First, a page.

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Why CaCl2 is very warm ?

Discussion in 'Estimative Index' started by rthomas, Nov 11, 2007.

  1. rthomas

    rthomas Guru Class Expert

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    Tom, I finally managed to get hold of CaCl2, but not CaSO4.

    On the pack, it is labeled CALCIUM CHLORIDE anhydrous CaCl2. There is also a warning that say the chemical is corrosive. Molecular weight is 110.99 .

    The chemical appear dry. Not 100% powder but most are in the form of lumps. I had to softly hammer it :D to get it into powder form. Then I scooped 1 tsp and added that into a beaker with some water in it.

    I was very surprised that the mixture became very warm :eek: !

    Is this normal for CaCl2 ? Since it is corrosive, can I safely store in the plastic container and leave it in my tank's cabinet at 32 degree Celsius ?

    Please advise. I am very worried indeed :(
     
  2. rthomas

    rthomas Guru Class Expert

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    Casualties

    I made a 50% WC then filled up my 160g tank. I waited for about 2 hours, then did another 50% WC. At each WC, added anti-chlorine. Neons and SAEs looks good.

    I decided to dose CaCl2 at 4 teaspoons. That will give me 10.63 ppm Ca (with Fertilator). I also added 1tsp MgSO4.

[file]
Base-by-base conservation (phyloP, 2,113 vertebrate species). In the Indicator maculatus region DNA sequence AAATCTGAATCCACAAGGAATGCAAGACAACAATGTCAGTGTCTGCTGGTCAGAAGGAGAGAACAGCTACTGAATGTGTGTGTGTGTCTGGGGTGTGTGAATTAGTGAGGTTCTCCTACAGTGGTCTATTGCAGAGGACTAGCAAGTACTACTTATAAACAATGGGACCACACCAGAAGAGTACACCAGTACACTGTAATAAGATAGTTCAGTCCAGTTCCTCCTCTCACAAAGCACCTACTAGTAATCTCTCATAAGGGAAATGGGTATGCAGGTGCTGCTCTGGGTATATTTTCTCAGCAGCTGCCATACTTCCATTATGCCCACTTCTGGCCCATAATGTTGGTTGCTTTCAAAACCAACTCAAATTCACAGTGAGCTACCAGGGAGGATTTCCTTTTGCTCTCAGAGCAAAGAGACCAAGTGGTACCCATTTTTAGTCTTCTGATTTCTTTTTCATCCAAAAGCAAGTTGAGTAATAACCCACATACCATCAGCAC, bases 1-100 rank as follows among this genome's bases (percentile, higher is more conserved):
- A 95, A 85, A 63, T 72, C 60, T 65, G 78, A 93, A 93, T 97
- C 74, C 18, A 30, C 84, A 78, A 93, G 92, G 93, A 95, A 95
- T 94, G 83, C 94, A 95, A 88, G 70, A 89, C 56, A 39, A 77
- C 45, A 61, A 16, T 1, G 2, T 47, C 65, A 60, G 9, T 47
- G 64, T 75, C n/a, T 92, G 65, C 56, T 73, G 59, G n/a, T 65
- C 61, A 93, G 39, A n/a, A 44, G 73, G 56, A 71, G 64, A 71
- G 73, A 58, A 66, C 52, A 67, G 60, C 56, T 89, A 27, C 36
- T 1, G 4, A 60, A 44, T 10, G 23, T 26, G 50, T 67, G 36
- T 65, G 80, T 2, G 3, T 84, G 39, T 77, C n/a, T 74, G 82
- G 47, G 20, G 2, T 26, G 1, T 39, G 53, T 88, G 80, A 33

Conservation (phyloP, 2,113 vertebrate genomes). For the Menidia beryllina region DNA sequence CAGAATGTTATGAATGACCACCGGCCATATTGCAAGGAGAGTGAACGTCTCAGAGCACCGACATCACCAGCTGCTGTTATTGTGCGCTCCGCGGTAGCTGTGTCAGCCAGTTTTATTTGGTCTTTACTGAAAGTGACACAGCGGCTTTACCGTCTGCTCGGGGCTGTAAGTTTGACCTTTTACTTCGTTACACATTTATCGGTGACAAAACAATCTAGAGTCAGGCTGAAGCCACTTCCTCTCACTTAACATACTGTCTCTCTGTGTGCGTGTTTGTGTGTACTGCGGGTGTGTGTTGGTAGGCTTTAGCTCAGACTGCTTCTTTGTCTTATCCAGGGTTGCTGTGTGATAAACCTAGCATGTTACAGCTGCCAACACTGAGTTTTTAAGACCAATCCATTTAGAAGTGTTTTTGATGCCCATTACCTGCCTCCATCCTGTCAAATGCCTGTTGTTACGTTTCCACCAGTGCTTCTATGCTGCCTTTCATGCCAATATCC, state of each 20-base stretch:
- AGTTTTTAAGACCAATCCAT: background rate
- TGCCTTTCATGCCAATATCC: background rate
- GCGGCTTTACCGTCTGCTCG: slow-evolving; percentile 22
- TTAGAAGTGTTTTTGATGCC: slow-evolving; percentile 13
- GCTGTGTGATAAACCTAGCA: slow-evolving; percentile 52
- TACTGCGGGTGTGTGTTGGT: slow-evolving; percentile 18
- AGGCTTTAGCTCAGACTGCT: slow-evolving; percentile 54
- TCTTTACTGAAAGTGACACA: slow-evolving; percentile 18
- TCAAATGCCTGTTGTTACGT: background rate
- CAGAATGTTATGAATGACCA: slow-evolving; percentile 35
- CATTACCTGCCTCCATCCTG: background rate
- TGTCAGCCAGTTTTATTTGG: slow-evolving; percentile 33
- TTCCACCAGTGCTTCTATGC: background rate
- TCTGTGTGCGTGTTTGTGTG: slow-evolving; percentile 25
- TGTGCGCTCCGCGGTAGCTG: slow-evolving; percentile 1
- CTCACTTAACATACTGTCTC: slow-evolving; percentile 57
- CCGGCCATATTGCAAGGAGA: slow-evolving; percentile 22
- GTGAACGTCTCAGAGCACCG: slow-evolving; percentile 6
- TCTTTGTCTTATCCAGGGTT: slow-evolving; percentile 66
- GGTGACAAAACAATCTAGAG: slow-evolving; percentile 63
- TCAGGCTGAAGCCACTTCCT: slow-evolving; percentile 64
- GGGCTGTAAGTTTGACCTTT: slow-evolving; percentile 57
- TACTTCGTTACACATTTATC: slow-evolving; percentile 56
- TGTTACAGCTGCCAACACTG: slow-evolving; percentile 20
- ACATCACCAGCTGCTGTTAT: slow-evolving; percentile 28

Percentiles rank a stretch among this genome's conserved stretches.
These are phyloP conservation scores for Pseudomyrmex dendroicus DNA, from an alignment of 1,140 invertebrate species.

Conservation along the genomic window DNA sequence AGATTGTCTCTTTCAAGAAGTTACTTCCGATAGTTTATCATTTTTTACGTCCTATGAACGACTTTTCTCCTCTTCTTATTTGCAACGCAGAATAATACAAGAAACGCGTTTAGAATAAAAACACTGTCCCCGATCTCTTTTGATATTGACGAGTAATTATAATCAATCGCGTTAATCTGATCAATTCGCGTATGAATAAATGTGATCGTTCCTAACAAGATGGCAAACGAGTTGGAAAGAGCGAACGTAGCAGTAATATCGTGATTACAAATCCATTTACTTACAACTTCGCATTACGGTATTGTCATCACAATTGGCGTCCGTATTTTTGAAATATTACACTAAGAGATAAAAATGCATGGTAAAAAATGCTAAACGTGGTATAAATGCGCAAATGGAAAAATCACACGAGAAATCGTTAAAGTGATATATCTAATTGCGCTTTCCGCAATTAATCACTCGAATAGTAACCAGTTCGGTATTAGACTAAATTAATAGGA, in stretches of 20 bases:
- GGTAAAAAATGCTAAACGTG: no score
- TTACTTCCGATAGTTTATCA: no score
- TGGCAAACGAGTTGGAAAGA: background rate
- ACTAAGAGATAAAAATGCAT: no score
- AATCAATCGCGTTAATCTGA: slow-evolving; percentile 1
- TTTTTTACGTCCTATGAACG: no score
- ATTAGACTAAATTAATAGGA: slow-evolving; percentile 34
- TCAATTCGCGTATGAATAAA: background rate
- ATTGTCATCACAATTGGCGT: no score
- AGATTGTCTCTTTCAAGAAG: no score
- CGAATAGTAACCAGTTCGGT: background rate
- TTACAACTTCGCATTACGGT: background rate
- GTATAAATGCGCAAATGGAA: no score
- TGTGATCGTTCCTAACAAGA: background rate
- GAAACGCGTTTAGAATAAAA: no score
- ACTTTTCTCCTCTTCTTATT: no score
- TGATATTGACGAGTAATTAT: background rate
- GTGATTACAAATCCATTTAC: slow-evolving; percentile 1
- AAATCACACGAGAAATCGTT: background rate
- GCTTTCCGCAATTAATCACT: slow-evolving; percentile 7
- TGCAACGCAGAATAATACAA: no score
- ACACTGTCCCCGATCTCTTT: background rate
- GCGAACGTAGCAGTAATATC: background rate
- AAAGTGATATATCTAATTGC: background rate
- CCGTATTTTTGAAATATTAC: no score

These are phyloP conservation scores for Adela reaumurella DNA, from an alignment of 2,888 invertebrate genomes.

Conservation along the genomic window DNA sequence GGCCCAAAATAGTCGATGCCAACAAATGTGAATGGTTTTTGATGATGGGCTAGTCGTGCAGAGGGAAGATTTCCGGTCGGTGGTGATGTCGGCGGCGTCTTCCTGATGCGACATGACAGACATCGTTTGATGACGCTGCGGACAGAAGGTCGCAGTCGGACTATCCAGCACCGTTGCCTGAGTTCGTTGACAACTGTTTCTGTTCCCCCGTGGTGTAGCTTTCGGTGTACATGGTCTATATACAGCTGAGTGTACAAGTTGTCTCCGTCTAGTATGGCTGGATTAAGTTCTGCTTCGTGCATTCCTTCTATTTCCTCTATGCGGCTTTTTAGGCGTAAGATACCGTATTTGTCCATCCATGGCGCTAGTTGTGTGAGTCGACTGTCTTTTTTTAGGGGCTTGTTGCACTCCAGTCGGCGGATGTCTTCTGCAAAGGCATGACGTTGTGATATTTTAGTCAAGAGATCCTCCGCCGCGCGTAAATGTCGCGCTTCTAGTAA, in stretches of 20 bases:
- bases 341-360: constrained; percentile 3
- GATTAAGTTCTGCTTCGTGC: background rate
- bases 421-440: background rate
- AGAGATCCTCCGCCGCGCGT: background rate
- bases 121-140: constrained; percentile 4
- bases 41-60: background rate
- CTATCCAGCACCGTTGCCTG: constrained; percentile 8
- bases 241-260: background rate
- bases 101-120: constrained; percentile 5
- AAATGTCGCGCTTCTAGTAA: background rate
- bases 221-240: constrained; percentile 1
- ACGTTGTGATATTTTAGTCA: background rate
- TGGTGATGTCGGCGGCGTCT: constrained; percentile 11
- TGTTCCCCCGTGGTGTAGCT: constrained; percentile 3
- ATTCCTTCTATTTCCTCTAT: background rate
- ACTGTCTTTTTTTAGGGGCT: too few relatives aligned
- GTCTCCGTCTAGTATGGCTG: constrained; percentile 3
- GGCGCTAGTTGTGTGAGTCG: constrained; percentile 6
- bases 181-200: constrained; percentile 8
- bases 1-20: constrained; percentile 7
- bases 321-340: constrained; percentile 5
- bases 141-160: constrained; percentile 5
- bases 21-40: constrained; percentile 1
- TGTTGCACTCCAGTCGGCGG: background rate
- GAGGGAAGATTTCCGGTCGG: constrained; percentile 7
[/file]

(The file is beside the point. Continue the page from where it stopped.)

After about 4 to 5 hours I noticed strange behavior with my Congo Tetras. They hide at the back of the tank. Neons seems ok for the moment. But I have 2 dead SAEs. And my Chinese Algae Eater darted across the tank for no reason.

    During both WCs, I top up the tank slowly and added anti-chlorine as directed. I just do not know what caused this. I would like to blame the CaCl2 but should I ? :confused:
     
  3. rusticitas

    rusticitas Lifetime Charter Member
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    If I recall my chemistry correctly, CaCL2 is exothermic. So it would probably be best to mix it, let it cool, then use for an aquarium.

    A quick search on Google for "CaCL2 exothermic" seems to substantiate my recollection here, but perhaps someone who is a chemist can chime in here?
     
  4. swylie

    swylie Prolific Poster

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    It's the dissolution of CaCl2 that's exothermic, and yes, that's normal. The dissolution of anything in anything is exothermic, IIRC, it's just a question of how much so. If you add water to concentrated HCl the mixture can actually boil (and splash you and burn you.)
     
  5. rthomas

    rthomas Guru Class Expert

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    Chemical grade

    Thank you rusticitas and swylie.

    BTW, is industrial grade chemicals safe enough for our tank. Or do we have to buy the more expensive lab grade chemicals?
     
  6. VaughnH

    VaughnH Lifetime Charter Member
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    We are just fertilizing, so either industrial or agricultural grade chemicals are fine. If we were doing analytical chemistry it would be a different story.
     
  7. rthomas

    rthomas Guru Class Expert

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    Thank you for the clarification.
     
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